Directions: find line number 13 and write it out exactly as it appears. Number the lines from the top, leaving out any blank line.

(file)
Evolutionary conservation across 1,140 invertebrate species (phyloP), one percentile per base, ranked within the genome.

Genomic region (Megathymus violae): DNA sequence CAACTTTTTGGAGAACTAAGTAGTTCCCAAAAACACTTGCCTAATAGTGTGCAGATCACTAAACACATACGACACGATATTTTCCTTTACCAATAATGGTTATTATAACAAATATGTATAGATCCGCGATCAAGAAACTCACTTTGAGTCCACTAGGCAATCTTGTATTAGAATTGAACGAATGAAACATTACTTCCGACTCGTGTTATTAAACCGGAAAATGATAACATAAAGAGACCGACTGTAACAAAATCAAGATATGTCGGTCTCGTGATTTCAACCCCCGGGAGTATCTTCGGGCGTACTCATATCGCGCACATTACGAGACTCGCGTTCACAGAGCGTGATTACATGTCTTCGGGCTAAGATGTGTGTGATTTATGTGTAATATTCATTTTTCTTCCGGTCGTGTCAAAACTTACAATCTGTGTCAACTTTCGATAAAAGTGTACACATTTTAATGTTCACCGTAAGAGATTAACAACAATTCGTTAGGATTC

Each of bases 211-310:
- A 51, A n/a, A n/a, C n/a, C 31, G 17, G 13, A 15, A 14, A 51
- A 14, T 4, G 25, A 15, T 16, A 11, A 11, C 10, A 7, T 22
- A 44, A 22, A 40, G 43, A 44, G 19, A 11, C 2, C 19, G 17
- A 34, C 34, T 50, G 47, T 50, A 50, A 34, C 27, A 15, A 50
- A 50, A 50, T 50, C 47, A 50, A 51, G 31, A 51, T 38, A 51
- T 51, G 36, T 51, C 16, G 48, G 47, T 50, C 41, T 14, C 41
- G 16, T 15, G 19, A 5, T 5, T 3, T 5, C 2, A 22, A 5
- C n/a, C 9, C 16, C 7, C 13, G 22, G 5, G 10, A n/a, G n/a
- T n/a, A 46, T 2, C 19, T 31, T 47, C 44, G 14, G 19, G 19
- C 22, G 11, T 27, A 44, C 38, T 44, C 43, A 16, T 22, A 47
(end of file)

- C 22, G 11, T 27, A 44, C 38, T 44, C 43, A 16, T 22, A 47